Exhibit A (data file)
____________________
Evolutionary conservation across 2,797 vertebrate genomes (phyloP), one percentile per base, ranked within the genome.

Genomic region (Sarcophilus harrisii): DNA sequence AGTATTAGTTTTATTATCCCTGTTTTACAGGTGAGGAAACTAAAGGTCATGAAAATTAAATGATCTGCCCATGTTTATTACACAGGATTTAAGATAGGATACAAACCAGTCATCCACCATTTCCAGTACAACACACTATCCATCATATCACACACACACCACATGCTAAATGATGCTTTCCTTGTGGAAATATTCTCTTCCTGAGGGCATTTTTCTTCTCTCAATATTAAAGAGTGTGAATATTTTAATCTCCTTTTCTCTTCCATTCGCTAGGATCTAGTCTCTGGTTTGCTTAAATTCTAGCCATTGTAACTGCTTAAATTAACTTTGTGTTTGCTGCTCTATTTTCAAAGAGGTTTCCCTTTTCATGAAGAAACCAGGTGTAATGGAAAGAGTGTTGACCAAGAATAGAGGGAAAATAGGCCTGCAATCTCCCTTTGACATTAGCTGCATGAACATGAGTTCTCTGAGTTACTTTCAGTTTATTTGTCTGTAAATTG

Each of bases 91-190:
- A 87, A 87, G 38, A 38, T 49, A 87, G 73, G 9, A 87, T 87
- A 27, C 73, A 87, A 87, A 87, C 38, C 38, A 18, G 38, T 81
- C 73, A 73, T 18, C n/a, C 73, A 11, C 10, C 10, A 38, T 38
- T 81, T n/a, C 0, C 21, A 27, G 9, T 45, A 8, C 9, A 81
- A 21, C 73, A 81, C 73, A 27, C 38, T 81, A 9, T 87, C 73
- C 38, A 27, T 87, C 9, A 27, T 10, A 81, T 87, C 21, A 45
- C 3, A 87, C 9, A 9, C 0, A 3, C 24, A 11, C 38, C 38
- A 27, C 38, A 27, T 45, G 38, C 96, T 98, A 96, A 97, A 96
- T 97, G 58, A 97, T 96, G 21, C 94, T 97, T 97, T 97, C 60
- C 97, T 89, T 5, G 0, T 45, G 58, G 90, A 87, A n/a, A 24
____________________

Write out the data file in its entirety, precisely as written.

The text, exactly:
Evolutionary conservation across 2,797 vertebrate genomes (phyloP), one percentile per base, ranked within the genome.

Genomic region (Sarcophilus harrisii): DNA sequence AGTATTAGTTTTATTATCCCTGTTTTACAGGTGAGGAAACTAAAGGTCATGAAAATTAAATGATCTGCCCATGTTTATTACACAGGATTTAAGATAGGATACAAACCAGTCATCCACCATTTCCAGTACAACACACTATCCATCATATCACACACACACCACATGCTAAATGATGCTTTCCTTGTGGAAATATTCTCTTCCTGAGGGCATTTTTCTTCTCTCAATATTAAAGAGTGTGAATATTTTAATCTCCTTTTCTCTTCCATTCGCTAGGATCTAGTCTCTGGTTTGCTTAAATTCTAGCCATTGTAACTGCTTAAATTAACTTTGTGTTTGCTGCTCTATTTTCAAAGAGGTTTCCCTTTTCATGAAGAAACCAGGTGTAATGGAAAGAGTGTTGACCAAGAATAGAGGGAAAATAGGCCTGCAATCTCCCTTTGACATTAGCTGCATGAACATGAGTTCTCTGAGTTACTTTCAGTTTATTTGTCTGTAAATTG

Each of bases 91-190:
- A 87, A 87, G 38, A 38, T 49, A 87, G 73, G 9, A 87, T 87
- A 27, C 73, A 87, A 87, A 87, C 38, C 38, A 18, G 38, T 81
- C 73, A 73, T 18, C n/a, C 73, A 11, C 10, C 10, A 38, T 38
- T 81, T n/a, C 0, C 21, A 27, G 9, T 45, A 8, C 9, A 81
- A 21, C 73, A 81, C 73, A 27, C 38, T 81, A 9, T 87, C 73
- C 38, A 27, T 87, C 9, A 27, T 10, A 81, T 87, C 21, A 45
- C 3, A 87, C 9, A 9, C 0, A 3, C 24, A 11, C 38, C 38
- A 27, C 38, A 27, T 45, G 38, C 96, T 98, A 96, A 97, A 96
- T 97, G 58, A 97, T 96, G 21, C 94, T 97, T 97, T 97, C 60
- C 97, T 89, T 5, G 0, T 45, G 58, G 90, A 87, A n/a, A 24